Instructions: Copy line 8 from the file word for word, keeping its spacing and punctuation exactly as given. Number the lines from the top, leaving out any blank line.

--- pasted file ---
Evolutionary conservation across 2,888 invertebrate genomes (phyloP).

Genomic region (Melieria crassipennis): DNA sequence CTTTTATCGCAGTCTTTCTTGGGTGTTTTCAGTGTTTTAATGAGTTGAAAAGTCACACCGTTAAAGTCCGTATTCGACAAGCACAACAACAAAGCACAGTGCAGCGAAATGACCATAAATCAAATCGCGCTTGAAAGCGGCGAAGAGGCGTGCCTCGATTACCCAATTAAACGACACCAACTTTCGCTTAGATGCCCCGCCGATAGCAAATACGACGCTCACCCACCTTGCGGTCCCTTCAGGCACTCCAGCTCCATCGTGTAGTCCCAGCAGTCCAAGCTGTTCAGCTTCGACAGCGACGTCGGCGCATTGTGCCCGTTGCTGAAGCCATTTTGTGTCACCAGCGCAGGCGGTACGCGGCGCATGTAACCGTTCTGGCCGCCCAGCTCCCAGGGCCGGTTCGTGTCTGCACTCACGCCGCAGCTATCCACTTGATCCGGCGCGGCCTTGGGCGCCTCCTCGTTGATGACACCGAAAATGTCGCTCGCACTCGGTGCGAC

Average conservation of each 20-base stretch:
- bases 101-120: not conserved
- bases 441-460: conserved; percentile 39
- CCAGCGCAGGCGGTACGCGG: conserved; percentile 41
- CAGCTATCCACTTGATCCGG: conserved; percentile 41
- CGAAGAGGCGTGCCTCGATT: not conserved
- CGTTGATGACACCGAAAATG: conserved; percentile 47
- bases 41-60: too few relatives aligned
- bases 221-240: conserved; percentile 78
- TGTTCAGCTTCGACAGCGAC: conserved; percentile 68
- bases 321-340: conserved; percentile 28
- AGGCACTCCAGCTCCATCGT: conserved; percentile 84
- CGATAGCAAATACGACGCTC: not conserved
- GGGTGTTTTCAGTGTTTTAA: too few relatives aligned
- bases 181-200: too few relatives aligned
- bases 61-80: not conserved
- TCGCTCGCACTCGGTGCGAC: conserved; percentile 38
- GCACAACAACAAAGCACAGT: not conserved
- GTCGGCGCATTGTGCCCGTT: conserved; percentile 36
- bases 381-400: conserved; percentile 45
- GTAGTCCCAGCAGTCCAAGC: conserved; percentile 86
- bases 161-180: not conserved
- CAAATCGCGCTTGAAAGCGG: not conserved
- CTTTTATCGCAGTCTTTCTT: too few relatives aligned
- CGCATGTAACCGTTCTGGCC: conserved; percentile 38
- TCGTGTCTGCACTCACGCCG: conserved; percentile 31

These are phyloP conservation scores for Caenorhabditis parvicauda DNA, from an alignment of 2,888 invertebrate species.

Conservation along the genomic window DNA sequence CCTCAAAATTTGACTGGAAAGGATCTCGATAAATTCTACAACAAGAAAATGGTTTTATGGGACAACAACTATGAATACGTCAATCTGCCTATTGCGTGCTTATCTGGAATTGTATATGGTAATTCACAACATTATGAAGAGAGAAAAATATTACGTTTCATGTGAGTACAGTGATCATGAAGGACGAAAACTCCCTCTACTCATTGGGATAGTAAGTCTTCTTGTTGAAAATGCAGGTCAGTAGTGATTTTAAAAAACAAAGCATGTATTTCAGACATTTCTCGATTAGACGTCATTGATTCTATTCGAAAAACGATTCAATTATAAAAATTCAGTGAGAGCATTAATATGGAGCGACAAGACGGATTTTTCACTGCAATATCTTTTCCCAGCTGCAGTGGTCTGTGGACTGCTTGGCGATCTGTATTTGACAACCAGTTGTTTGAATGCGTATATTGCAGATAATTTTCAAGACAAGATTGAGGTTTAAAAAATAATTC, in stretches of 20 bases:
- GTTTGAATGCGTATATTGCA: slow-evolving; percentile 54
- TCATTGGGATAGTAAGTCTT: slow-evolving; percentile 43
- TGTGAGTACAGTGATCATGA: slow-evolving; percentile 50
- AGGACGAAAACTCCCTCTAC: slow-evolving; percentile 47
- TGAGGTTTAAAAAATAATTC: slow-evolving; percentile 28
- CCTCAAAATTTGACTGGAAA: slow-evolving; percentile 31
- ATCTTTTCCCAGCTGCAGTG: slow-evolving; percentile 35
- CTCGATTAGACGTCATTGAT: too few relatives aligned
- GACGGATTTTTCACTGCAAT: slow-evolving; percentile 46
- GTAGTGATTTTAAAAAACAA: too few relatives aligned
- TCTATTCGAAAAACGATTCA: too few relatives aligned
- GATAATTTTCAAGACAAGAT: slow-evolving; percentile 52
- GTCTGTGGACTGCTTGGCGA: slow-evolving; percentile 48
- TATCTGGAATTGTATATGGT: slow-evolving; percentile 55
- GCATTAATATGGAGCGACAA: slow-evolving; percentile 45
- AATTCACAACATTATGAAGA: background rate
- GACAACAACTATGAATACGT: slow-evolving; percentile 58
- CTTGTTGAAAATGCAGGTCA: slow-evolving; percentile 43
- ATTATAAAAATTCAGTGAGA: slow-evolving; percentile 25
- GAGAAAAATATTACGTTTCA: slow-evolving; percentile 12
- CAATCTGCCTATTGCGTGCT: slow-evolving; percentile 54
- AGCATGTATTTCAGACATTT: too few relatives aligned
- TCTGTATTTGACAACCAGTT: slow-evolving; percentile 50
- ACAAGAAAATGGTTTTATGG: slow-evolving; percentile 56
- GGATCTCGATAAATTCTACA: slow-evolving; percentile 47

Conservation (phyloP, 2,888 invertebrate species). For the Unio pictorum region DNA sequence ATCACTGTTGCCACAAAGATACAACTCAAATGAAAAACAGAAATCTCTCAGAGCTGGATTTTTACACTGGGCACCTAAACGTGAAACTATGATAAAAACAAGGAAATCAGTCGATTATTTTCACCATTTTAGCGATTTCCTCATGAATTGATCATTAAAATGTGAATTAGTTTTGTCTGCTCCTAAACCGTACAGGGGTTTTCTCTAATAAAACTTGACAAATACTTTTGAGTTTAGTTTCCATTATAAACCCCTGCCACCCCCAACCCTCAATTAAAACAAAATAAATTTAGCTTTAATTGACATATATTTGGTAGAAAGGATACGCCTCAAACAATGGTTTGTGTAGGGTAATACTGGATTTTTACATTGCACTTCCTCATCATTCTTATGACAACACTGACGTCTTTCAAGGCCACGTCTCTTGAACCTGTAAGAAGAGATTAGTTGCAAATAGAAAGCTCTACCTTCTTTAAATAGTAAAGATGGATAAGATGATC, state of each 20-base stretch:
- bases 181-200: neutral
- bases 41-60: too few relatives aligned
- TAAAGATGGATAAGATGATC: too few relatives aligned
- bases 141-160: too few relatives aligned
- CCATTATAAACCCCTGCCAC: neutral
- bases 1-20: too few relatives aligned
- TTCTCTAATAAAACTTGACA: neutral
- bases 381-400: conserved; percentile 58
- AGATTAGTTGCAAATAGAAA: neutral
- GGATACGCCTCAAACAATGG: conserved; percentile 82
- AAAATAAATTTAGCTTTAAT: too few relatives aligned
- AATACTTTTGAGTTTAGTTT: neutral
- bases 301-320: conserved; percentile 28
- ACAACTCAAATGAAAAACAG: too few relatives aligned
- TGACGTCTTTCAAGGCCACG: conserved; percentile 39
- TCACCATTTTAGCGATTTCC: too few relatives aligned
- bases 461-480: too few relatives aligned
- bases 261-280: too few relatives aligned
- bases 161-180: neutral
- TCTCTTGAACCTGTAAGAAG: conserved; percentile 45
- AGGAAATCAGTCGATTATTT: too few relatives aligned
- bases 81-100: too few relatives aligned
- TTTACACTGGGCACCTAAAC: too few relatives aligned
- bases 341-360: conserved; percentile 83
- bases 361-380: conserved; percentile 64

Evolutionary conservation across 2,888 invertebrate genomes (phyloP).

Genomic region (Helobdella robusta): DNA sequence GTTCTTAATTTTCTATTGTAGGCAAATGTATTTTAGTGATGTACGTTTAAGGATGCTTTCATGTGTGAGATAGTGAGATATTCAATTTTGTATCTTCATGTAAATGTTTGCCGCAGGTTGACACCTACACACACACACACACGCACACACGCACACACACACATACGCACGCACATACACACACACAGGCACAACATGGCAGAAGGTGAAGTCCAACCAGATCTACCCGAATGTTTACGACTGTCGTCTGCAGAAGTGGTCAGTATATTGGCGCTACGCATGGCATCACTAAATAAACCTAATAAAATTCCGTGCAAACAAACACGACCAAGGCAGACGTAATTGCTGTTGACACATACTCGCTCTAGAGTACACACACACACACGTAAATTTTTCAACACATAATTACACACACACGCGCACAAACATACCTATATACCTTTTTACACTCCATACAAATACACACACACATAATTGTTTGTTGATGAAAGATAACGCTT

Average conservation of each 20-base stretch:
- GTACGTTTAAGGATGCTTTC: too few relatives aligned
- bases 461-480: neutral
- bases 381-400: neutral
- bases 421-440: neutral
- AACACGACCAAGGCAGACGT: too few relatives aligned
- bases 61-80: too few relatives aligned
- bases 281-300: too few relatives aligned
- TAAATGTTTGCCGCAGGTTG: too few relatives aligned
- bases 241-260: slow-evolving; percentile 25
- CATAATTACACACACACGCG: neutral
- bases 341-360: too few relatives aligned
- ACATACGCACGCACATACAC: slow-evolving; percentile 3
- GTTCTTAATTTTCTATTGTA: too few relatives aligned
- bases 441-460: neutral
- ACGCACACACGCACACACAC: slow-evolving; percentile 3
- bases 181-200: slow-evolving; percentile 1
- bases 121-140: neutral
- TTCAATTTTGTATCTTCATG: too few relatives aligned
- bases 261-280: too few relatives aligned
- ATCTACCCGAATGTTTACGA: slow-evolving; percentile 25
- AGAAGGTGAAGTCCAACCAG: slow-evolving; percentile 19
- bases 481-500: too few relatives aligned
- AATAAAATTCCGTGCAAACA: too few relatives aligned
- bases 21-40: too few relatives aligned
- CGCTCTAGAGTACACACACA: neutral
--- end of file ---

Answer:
- CGAAGAGGCGTGCCTCGATT: not conserved